Don't Avoid This Exercise!

The deadlift is unfortunately the second most avoided exercise after the squat. Maybe this is due, in part, to its name. It was once known as the health-lift and I for one think this name is still appropriate. However, for the sake of simplicity I shall continue to refer to this exercise by its commonly known name.

For reasons that escape me, it has become the norm for ego-driven gym rats to compare maximum bench press number. This holds true even in this day and age when there is ample information that points to the fact that this is a narrow view of strength training for any endeavor other than bench only competitions. I am not saying that the bench press doe not have its place in a strength training arsenal but it should not hold the sway that it currently does. If you place strength training exercises in a pyramid with the most important and fundamental movement at the base then the deadlift would be at the base and the bench press near the top.

Definitely overemphasizing the bench press in one's strength training program will create imbalances in one's physique and the ability to express power. I've meet many men that have an impressive bench press and their max numbers definitely eclipsed mine. However, they were unable to express as much power as me on the football field, the mat, the construction site, and you get the idea. Why is this? They neglected the more fundamental, albeit pain in the ass, strength building exercises. The best analogy I can think of, when they tried to express power, is like shooting an oversize canon from a little canoe. There is no base or foundation.

Think of it this way. How would you lift an extremely heavy object that was trapping a love one? Let us put aside the fact that you are an extremely intelligent person and would probably pull off a MacGyver, constructing a crafty lever of some sort. To manually lift the object in a hurry would you first lie prone, wedge yourself under the object and attempt to bench press it? I don't think so! You would do so form of lifting motion similar to the deadlift exercise. The reason being is this is the most logical and natural way to express your body's full power lifting an object off the ground.

Take one day and observe all your activities and see if they do not fit the above mentioned paradigm. The deadlift is the most natural weight training movement you can do and the most transferable to everyday life skills. Picking up every day objects from your shoes to your groceries involve this fundamental movement.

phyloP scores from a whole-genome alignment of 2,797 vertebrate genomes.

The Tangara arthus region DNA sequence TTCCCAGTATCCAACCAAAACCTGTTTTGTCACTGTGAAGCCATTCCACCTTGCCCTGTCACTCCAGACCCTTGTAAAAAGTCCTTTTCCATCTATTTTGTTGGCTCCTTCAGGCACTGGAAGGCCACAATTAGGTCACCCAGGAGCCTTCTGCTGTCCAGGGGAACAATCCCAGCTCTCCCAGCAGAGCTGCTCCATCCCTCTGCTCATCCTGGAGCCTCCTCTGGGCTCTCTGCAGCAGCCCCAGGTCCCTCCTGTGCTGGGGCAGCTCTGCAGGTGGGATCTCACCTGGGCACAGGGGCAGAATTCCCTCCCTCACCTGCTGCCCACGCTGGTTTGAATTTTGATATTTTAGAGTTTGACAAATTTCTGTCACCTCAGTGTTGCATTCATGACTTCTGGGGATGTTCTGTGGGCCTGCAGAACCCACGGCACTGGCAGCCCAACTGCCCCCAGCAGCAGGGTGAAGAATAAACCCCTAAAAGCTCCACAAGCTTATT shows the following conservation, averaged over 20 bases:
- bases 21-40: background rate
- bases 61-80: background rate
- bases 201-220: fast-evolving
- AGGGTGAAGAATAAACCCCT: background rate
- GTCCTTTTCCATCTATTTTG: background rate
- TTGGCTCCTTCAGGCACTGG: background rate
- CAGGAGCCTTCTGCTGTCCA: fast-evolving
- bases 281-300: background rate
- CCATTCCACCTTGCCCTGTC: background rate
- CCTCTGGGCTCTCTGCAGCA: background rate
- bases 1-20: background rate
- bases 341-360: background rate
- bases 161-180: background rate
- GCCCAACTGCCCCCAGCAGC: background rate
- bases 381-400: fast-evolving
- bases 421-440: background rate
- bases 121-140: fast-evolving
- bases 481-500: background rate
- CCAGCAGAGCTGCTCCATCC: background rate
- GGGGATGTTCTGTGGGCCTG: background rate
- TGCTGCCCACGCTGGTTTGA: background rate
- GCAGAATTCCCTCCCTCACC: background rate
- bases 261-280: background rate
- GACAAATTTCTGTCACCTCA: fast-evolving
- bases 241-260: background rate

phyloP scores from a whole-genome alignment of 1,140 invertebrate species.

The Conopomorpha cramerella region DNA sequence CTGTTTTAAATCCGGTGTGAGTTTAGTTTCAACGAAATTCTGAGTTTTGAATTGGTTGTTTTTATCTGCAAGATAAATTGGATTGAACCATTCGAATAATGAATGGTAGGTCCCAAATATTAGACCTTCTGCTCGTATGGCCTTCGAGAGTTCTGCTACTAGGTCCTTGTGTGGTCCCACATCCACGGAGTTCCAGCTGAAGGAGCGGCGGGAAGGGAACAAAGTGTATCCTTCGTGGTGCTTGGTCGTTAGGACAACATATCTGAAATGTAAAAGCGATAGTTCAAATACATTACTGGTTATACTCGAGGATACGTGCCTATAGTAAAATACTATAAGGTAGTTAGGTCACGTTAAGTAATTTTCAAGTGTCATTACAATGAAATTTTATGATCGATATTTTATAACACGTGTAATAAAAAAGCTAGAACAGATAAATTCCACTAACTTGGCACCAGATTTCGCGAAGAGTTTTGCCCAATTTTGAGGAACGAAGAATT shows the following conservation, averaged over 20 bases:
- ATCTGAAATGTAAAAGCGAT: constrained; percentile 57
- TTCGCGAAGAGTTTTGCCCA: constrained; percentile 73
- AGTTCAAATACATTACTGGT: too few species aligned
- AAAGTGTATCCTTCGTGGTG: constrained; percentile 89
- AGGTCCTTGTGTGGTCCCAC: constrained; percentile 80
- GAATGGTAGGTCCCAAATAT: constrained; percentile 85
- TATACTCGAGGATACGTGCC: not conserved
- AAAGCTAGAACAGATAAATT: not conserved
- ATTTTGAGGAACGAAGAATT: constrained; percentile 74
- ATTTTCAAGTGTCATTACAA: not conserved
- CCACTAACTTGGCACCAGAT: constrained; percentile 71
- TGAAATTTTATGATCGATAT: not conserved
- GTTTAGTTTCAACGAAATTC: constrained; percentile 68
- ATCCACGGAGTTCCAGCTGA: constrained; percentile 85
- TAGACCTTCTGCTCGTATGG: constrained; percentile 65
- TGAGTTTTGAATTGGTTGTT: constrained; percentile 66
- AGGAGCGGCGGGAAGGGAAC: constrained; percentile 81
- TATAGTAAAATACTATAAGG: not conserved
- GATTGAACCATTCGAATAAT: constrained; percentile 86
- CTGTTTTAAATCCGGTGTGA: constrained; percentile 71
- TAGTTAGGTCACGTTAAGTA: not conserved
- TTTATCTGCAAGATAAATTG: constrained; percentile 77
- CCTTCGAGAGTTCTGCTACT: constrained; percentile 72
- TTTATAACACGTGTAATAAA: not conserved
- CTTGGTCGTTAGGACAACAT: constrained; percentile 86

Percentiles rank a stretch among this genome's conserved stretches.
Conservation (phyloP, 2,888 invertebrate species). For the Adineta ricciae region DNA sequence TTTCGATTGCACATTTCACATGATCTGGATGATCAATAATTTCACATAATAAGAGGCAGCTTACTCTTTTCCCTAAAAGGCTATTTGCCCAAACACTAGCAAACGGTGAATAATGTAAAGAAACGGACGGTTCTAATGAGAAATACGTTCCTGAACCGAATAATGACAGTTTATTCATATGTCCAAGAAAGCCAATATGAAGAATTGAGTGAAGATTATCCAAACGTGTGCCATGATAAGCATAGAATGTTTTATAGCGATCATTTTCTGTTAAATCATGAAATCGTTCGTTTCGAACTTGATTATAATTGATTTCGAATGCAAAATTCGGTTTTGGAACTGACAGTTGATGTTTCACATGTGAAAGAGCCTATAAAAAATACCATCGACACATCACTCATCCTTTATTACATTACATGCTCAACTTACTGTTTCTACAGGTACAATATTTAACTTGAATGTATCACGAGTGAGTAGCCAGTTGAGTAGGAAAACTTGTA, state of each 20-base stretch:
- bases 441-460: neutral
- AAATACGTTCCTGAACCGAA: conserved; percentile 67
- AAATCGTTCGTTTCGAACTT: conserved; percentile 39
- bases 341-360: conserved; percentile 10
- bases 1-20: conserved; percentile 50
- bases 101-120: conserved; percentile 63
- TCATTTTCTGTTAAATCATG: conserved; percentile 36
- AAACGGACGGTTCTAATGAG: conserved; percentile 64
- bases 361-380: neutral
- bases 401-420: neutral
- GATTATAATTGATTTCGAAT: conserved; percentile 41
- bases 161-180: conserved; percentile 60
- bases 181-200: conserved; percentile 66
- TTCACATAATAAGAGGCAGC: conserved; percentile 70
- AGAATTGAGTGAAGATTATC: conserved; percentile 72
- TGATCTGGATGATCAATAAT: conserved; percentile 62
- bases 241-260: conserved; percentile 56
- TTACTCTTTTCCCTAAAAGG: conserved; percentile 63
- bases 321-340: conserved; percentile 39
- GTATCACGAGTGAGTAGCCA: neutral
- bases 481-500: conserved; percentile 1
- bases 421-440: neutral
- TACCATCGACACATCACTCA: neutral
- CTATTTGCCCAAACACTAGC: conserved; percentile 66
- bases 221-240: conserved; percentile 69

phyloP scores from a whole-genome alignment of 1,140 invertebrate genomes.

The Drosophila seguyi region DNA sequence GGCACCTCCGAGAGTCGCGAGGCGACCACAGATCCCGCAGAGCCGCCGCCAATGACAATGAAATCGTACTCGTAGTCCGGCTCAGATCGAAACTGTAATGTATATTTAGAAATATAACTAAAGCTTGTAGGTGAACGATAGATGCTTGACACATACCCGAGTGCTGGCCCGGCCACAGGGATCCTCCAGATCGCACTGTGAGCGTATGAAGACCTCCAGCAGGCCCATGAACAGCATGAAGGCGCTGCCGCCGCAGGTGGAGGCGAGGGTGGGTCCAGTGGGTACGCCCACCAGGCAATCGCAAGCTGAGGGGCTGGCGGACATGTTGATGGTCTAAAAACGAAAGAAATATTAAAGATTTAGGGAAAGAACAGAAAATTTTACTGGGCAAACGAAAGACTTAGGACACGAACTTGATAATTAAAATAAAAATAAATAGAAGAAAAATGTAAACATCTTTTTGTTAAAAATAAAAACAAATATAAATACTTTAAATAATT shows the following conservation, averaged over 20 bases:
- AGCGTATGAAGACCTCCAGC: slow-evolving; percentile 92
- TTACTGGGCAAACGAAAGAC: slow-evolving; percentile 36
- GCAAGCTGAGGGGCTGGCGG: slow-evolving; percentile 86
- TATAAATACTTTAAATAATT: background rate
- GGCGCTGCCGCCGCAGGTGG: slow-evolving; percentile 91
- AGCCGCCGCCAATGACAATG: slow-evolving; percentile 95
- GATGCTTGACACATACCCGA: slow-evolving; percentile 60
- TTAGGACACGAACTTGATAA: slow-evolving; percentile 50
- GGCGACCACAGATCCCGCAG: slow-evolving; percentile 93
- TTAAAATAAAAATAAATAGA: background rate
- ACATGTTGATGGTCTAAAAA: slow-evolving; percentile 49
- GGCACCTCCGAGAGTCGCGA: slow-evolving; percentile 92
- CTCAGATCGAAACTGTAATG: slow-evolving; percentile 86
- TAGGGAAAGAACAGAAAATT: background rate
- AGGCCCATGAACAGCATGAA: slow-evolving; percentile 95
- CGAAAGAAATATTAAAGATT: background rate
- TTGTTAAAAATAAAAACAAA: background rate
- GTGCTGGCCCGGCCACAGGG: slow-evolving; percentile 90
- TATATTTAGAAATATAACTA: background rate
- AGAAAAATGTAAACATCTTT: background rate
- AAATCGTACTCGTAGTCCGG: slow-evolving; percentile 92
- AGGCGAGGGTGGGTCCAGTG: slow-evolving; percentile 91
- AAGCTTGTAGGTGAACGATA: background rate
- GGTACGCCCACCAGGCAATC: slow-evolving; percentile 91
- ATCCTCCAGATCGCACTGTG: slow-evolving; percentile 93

As I have previously pointed out you can not avoid lifting movements similar to the deadlift in your everyday life. Therefore, does it make sense to avoid this exercise in the gym? This movement pattern should be perfected to prevent injury and improve the quality of one's life. This idea can be considered the foundation of my philosophy of fitness or self-defense against injury. Martial artist constantly strives for perfection by meditatively practicing the most basic technique over and over. This allow them to execute these moves naturally, safely, and effectively. Strength and movement are important skills that have direct correlation to the quality of one's life. Bearing this in mind, one should constantly perfect this skill set just as the martial artist perfect his punch, kick, throw, etc..

As with any physical activity, individual circumstance will vary and you may have to modify/scale your workouts. Remember the saying "Rome wasn't built in a day". This basic movement can be practiced with light everyday items such as soup cans and broomsticks and gradually built up from there. However, when training, your mind needs to give that object the same respect, concentration, and effort in lifting/movement you would give a barbell set weighing hundreds of pounds. This is essential to dial in the technique. Look, I am not suggesting everyone wants or needs to be a world class power lifter but this lifting movement is essential to health and quality of life. Strength IS a skill that needs perfecting.

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